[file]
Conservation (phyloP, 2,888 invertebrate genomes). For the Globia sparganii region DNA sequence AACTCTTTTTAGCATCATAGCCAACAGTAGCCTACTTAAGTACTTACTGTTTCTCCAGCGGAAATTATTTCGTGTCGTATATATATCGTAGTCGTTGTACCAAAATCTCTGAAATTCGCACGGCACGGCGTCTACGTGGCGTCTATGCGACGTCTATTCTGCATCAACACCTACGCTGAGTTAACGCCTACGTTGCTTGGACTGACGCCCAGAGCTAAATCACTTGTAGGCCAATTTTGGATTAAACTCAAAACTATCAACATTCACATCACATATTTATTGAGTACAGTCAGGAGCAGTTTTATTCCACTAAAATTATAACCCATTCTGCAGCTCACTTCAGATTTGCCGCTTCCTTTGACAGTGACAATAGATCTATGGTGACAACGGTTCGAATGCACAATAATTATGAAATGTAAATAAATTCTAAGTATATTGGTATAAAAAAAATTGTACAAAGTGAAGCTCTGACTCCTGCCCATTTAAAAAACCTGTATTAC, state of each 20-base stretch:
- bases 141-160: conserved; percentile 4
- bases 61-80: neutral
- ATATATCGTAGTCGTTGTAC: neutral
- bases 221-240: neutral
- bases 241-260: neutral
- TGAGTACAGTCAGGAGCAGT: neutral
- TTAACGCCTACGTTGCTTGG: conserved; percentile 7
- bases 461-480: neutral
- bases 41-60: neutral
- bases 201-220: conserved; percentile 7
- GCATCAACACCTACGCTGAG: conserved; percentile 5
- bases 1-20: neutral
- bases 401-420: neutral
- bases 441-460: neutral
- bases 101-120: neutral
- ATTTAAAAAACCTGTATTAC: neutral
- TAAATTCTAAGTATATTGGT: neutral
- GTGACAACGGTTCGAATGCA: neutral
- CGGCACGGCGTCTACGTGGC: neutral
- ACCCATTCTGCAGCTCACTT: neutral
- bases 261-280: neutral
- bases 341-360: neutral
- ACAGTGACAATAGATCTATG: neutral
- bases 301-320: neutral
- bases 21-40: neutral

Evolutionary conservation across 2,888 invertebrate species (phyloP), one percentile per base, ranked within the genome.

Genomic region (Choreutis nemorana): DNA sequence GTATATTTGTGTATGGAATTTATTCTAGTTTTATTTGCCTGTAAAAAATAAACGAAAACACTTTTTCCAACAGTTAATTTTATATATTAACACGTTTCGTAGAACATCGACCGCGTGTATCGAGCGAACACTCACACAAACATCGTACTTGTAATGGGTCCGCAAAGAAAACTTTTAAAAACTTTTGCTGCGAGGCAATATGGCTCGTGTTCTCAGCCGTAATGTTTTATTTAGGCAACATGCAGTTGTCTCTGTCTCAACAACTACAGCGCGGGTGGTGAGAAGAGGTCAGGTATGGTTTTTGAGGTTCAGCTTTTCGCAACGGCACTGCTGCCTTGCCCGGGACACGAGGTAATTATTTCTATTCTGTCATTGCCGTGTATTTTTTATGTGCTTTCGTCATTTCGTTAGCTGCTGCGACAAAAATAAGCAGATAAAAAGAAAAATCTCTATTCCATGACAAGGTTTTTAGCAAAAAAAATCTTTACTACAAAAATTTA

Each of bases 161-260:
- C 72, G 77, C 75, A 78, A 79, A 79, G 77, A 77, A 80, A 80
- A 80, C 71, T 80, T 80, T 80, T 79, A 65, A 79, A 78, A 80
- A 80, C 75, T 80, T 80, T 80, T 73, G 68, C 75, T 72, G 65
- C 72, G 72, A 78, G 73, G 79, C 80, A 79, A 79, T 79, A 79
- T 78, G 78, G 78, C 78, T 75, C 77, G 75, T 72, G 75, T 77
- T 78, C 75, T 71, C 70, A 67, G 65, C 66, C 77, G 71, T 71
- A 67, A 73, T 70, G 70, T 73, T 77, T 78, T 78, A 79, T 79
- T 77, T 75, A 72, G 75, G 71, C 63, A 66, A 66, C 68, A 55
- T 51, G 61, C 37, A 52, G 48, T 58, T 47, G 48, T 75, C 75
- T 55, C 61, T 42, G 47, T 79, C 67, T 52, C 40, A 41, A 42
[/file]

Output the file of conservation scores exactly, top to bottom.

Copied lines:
Conservation (phyloP, 2,888 invertebrate genomes). For the Globia sparganii region DNA sequence AACTCTTTTTAGCATCATAGCCAACAGTAGCCTACTTAAGTACTTACTGTTTCTCCAGCGGAAATTATTTCGTGTCGTATATATATCGTAGTCGTTGTACCAAAATCTCTGAAATTCGCACGGCACGGCGTCTACGTGGCGTCTATGCGACGTCTATTCTGCATCAACACCTACGCTGAGTTAACGCCTACGTTGCTTGGACTGACGCCCAGAGCTAAATCACTTGTAGGCCAATTTTGGATTAAACTCAAAACTATCAACATTCACATCACATATTTATTGAGTACAGTCAGGAGCAGTTTTATTCCACTAAAATTATAACCCATTCTGCAGCTCACTTCAGATTTGCCGCTTCCTTTGACAGTGACAATAGATCTATGGTGACAACGGTTCGAATGCACAATAATTATGAAATGTAAATAAATTCTAAGTATATTGGTATAAAAAAAATTGTACAAAGTGAAGCTCTGACTCCTGCCCATTTAAAAAACCTGTATTAC, state of each 20-base stretch:
- bases 141-160: conserved; percentile 4
- bases 61-80: neutral
- ATATATCGTAGTCGTTGTAC: neutral
- bases 221-240: neutral
- bases 241-260: neutral
- TGAGTACAGTCAGGAGCAGT: neutral
- TTAACGCCTACGTTGCTTGG: conserved; percentile 7
- bases 461-480: neutral
- bases 41-60: neutral
- bases 201-220: conserved; percentile 7
- GCATCAACACCTACGCTGAG: conserved; percentile 5
- bases 1-20: neutral
- bases 401-420: neutral
- bases 441-460: neutral
- bases 101-120: neutral
- ATTTAAAAAACCTGTATTAC: neutral
- TAAATTCTAAGTATATTGGT: neutral
- GTGACAACGGTTCGAATGCA: neutral
- CGGCACGGCGTCTACGTGGC: neutral
- ACCCATTCTGCAGCTCACTT: neutral
- bases 261-280: neutral
- bases 341-360: neutral
- ACAGTGACAATAGATCTATG: neutral
- bases 301-320: neutral
- bases 21-40: neutral

Evolutionary conservation across 2,888 invertebrate species (phyloP), one percentile per base, ranked within the genome.

Genomic region (Choreutis nemorana): DNA sequence GTATATTTGTGTATGGAATTTATTCTAGTTTTATTTGCCTGTAAAAAATAAACGAAAACACTTTTTCCAACAGTTAATTTTATATATTAACACGTTTCGTAGAACATCGACCGCGTGTATCGAGCGAACACTCACACAAACATCGTACTTGTAATGGGTCCGCAAAGAAAACTTTTAAAAACTTTTGCTGCGAGGCAATATGGCTCGTGTTCTCAGCCGTAATGTTTTATTTAGGCAACATGCAGTTGTCTCTGTCTCAACAACTACAGCGCGGGTGGTGAGAAGAGGTCAGGTATGGTTTTTGAGGTTCAGCTTTTCGCAACGGCACTGCTGCCTTGCCCGGGACACGAGGTAATTATTTCTATTCTGTCATTGCCGTGTATTTTTTATGTGCTTTCGTCATTTCGTTAGCTGCTGCGACAAAAATAAGCAGATAAAAAGAAAAATCTCTATTCCATGACAAGGTTTTTAGCAAAAAAAATCTTTACTACAAAAATTTA

Each of bases 161-260:
- C 72, G 77, C 75, A 78, A 79, A 79, G 77, A 77, A 80, A 80
- A 80, C 71, T 80, T 80, T 80, T 79, A 65, A 79, A 78, A 80
- A 80, C 75, T 80, T 80, T 80, T 73, G 68, C 75, T 72, G 65
- C 72, G 72, A 78, G 73, G 79, C 80, A 79, A 79, T 79, A 79
- T 78, G 78, G 78, C 78, T 75, C 77, G 75, T 72, G 75, T 77
- T 78, C 75, T 71, C 70, A 67, G 65, C 66, C 77, G 71, T 71
- A 67, A 73, T 70, G 70, T 73, T 77, T 78, T 78, A 79, T 79
- T 77, T 75, A 72, G 75, G 71, C 63, A 66, A 66, C 68, A 55
- T 51, G 61, C 37, A 52, G 48, T 58, T 47, G 48, T 75, C 75
- T 55, C 61, T 42, G 47, T 79, C 67, T 52, C 40, A 41, A 42